How to Split a Boulder, 1800's Style (Trail Day)

I finally got to volunteer at a MTB trail maintenance day! After literally riding 2,000' up Mt. Elden, I got to observe a USFS guy split this big rock that had fallen onto the hairpin turn. Video below.

It’s called “Feather and Wedge”. Drill holes in a planar line around the rock. Stick the feathers and wedges in. Whack them with a maul and listen to make sure all the wedges make consistent tones when you hit them. Watch the crack form, and then the whole rock seems to just give up and fall apart. Before portable generators I believe you would have drilled the rock with a brace.

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It’s really a great refresher on elementary school science lessons on mechanical advantage.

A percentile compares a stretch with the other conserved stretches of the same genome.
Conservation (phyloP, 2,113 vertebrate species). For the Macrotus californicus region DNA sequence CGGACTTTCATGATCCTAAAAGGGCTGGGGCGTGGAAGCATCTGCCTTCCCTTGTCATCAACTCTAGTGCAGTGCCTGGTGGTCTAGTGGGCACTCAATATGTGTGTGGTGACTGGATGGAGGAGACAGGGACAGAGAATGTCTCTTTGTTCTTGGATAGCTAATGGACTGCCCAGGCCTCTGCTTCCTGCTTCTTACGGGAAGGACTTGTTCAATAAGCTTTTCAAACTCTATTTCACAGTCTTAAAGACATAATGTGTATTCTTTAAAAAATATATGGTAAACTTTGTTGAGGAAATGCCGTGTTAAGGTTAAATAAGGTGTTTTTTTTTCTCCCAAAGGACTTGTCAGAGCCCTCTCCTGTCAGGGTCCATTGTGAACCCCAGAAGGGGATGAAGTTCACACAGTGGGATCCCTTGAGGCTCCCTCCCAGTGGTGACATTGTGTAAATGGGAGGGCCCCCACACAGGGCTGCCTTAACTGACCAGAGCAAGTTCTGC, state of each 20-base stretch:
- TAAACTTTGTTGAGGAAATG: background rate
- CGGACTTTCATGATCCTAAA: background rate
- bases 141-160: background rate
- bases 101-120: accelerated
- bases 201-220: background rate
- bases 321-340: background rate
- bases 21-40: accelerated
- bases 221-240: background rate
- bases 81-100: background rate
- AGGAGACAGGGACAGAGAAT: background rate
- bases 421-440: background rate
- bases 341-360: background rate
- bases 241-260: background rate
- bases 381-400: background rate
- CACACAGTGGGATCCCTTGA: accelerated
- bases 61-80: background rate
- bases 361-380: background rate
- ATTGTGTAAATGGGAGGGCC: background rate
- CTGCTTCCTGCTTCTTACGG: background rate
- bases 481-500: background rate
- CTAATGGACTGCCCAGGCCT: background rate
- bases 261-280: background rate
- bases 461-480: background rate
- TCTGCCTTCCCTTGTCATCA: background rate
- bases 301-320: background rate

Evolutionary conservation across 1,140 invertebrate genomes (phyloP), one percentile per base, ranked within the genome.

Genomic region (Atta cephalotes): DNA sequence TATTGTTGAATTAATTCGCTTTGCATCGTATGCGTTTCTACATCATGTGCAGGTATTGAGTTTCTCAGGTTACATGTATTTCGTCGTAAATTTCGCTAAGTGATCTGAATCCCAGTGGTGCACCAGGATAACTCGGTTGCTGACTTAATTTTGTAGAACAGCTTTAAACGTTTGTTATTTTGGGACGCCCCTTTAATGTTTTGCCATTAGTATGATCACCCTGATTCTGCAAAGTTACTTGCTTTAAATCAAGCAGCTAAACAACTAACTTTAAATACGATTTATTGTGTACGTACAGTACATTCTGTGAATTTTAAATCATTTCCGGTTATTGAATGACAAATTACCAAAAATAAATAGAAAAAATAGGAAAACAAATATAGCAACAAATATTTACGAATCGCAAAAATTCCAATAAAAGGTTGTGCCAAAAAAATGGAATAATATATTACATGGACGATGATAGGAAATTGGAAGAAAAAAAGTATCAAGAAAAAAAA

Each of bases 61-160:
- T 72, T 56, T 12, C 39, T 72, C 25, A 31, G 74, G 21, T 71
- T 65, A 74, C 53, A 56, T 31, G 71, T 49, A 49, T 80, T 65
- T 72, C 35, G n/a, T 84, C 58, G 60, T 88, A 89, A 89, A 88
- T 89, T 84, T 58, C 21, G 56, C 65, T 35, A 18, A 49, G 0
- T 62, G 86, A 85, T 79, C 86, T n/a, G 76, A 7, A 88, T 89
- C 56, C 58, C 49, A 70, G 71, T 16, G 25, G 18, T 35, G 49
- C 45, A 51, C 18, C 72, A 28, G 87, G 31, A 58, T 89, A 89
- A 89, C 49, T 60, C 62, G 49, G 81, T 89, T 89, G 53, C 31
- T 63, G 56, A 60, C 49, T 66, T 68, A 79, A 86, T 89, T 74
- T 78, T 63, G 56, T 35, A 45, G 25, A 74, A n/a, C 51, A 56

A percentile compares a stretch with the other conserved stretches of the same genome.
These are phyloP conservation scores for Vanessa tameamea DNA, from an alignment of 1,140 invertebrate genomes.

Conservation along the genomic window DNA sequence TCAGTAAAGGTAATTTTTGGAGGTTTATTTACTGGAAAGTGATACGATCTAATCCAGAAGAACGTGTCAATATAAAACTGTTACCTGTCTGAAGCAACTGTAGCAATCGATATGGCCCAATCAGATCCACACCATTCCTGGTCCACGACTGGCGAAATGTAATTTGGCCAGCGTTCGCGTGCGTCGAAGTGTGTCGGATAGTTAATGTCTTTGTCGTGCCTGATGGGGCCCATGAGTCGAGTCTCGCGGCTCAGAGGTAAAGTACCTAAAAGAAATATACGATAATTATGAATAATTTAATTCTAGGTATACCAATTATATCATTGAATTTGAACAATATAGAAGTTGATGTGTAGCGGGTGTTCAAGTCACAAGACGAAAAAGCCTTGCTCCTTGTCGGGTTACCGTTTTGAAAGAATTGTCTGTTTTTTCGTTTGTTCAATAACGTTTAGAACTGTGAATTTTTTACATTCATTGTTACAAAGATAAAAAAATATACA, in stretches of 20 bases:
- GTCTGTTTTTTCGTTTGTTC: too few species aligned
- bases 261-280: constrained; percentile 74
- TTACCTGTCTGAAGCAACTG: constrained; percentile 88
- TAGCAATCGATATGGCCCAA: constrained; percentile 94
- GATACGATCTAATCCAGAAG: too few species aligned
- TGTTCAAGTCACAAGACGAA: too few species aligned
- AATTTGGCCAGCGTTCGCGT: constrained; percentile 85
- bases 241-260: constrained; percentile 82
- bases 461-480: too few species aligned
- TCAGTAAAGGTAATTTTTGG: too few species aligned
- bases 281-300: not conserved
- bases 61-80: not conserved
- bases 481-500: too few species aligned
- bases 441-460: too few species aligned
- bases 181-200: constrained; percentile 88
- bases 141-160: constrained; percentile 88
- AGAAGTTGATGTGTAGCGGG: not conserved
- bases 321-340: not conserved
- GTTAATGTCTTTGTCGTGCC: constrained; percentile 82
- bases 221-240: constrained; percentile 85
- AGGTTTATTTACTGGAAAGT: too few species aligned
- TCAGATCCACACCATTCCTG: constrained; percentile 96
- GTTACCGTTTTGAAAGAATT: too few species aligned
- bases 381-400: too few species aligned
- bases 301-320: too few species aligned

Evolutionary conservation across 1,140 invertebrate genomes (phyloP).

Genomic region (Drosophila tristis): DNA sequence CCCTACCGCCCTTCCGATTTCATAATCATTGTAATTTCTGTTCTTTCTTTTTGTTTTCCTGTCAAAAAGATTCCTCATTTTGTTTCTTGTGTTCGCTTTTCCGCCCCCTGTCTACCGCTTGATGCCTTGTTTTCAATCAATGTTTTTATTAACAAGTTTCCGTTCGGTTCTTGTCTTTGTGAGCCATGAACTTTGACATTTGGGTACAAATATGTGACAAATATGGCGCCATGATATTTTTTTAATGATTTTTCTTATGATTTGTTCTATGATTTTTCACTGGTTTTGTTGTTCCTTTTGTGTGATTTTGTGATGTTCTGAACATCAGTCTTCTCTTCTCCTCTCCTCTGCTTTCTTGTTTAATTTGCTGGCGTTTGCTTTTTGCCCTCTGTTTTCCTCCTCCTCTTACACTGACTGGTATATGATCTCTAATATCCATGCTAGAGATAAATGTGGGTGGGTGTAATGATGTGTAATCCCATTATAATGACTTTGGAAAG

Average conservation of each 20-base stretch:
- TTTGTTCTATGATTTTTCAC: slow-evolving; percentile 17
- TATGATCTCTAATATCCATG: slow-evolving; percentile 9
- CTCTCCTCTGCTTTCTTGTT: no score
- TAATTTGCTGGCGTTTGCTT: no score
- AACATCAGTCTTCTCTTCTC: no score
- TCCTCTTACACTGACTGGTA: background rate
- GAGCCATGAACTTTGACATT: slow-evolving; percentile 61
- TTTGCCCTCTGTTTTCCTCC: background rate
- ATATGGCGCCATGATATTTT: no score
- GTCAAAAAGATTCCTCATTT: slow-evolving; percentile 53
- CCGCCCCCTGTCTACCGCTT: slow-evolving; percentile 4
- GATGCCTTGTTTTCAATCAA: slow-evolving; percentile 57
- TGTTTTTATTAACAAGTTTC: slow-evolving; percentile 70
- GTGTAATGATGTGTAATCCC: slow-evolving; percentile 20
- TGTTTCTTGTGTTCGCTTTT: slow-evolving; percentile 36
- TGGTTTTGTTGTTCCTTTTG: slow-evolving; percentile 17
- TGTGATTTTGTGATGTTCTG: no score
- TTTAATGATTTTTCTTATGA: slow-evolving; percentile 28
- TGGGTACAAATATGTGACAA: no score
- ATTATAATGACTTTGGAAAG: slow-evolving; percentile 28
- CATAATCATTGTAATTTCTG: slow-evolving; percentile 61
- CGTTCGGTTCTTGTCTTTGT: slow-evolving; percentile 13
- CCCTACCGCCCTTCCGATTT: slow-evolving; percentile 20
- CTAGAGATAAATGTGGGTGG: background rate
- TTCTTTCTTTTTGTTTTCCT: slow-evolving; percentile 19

Anyway, the trail we worked on was Upper Oldham Trail, a black diamond with 993' of elevation change in 1.5 mi. I rode down it unscathed! On the way up I took Elden Lookout Road, below. Not gnarly, but still very steep. If the bus schedule had worked out I wouldn’t have been so damn tired by the end of the day.

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Illustration for article titled How to Split a Boulder, 1800s Style (Trail Day)

Lower Oldham Trail was more my style- much more flowy. It is also mild enough that I don’t have to constantly worry about death.

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Illustration for article titled How to Split a Boulder, 1800s Style (Trail Day)

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